From the Rev: Remembering Elysa
Nearly one year ago, one of the most devastating losses occurred for a member of the Colorado Rapids staff – the sudden and tragic death of almost 3-year old, Elysa Rojas was a painful moment for so many at the club, but none so much as parents Jaime and Jana. Jaime Rojas has served as the Rapids Head Athletic Trainer since 2010 – the year the Rapids won MLS Cup and his daughter Elysa was born in February of that same year.
Elysa held a special place, too, in the hearts of those that played and worked for the club during those years – she could be seen out a training session with mom and sister, and was always giving dad a hug and a kiss from the stands before each home game. In late September, Rapids media staffer German Sferra wrote the story as Jaime and Jana found the space to start to share about what had happened and their hope that Elysa, and the little-known virus which took her life, would be turned into something helpful and beautiful for others who suffered or fell prey to the same thing. The family setup a foundation to teach others and to help raise awareness – you can follow, like, and learn more at their Facebook page here.
As a chaplain, this was one of the most difficult moments in my time in ministry. I made reference to it last year – but in reflecting further, there was something deeper that impacted me – it was the fact that Jaime and I share a birth year of our daughters. My twin girls were born in July of 2010 – just five months after Elysa. We joked at the time because all the staff and players were having girl babies – there wasn’t a boy born for a long stretch of time. And as we shared stories of sleepless nights and daddy hopes and dreams for our little girls we shared a bond together as fathers of newborns. To watch Jaime and Jana go through that pain and to feel, just as many others do in these moments, an overwhelming sense of helplessness – it is a space that I would not wish for any parent or their friends. But in those same moments, God’s presence and his peace can sometimes be so tangibly felt and seen in ways we would have never thought possible or could have imagined – it can be through a word of scripture, a song, even a memory (as difficult as it maybe). And for me, I believe that there are spaces where we have no words with our grief – we have only the heart ache and tears – but God sees and knows these things and they are as a prayer unto Him.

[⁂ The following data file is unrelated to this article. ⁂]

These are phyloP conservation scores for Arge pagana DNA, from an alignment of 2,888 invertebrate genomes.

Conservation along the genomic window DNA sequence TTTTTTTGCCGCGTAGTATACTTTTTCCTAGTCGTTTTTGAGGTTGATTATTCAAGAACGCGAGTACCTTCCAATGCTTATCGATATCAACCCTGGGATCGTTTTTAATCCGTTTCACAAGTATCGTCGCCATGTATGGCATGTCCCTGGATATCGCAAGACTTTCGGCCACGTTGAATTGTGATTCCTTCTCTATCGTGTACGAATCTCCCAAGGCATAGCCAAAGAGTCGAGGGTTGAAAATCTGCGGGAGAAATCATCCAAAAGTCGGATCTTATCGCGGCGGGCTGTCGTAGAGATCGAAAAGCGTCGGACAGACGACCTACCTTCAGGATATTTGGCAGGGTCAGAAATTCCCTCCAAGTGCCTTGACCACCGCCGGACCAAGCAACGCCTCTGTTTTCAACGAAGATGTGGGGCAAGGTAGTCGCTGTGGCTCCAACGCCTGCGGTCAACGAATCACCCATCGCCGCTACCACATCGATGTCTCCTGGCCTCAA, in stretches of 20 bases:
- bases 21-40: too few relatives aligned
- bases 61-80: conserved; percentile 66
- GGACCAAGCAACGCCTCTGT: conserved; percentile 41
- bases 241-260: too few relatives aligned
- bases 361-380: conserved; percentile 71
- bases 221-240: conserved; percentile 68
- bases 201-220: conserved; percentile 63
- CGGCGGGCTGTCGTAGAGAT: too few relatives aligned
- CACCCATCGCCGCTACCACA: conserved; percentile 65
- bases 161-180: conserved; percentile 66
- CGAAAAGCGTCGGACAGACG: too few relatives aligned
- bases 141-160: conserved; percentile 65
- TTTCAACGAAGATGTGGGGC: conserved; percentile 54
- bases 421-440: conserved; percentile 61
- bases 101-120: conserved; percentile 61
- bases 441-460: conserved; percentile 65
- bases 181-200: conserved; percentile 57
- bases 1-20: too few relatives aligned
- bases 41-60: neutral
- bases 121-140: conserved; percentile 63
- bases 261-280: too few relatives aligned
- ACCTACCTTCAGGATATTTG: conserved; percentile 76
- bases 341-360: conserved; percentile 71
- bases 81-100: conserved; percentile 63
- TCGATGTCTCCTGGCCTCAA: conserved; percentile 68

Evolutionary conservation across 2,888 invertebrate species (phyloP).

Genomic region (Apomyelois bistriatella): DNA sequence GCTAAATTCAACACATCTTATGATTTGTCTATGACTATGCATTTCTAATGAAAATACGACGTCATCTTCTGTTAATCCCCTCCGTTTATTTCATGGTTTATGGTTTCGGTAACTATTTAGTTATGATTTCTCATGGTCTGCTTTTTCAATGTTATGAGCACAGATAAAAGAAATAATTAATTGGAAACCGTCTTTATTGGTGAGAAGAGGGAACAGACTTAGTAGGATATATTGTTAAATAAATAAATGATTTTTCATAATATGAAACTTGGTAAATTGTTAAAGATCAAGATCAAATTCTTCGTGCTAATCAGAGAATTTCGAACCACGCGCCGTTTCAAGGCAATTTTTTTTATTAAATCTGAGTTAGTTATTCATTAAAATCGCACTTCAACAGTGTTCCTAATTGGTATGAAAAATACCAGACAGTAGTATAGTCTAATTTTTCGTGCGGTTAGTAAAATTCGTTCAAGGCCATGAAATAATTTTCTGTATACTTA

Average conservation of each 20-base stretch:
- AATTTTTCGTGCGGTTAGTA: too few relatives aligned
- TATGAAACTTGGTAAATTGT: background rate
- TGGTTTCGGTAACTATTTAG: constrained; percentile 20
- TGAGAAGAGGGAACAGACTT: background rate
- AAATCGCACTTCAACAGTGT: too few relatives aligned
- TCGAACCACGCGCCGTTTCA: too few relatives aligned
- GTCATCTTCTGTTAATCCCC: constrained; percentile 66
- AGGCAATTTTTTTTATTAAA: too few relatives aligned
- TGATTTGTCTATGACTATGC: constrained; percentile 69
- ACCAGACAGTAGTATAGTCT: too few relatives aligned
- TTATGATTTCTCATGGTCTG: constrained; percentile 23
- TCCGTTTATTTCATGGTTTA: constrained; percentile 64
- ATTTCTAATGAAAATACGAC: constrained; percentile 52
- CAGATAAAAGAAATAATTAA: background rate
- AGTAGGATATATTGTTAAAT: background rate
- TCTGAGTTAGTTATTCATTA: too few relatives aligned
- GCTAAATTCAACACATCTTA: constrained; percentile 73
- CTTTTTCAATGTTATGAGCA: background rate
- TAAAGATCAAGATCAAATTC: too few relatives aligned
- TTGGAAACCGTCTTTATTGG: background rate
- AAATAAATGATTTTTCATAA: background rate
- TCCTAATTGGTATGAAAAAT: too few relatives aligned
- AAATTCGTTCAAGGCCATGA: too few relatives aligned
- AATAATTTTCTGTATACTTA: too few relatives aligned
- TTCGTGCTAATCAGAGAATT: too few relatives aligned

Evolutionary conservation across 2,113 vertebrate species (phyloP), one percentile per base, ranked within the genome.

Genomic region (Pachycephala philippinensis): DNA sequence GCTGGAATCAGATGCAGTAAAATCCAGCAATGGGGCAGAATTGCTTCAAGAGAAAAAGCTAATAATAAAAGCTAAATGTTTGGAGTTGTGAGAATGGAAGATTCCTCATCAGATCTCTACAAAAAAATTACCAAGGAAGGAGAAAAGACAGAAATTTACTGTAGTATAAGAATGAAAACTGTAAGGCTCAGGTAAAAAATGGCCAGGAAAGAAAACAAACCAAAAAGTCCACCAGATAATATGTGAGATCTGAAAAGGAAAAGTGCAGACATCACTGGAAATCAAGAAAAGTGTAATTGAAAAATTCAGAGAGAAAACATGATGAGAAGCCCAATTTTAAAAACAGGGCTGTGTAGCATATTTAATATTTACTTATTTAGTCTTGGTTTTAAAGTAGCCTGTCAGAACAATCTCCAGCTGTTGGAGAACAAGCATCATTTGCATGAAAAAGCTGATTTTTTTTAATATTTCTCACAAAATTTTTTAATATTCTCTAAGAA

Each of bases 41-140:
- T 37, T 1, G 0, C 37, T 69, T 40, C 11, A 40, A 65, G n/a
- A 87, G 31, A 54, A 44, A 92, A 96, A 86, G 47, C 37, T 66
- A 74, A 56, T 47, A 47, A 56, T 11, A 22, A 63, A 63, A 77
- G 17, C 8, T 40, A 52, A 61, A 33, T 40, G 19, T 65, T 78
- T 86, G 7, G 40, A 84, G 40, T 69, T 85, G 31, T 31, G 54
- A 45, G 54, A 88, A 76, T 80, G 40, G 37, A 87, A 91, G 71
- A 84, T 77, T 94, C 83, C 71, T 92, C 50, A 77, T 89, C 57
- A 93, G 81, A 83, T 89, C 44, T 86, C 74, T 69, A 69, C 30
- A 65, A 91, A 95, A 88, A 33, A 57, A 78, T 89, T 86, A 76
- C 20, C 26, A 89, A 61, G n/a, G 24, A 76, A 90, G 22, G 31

As the anniversary of Elysa’s death (or as some have rightly put it – her home going) approaches, you might give thought and consideration toward some appropriate ways to remember this delightful little girl – you might help with the foundation and some of their upcoming projects, you might consider a donation to help spread awareness about the disease that took Elya’s life, and, of course, you can hug your own children and hold them a little tighter, as well – I know that I will be doing that this week.
Rev. Brad Kenney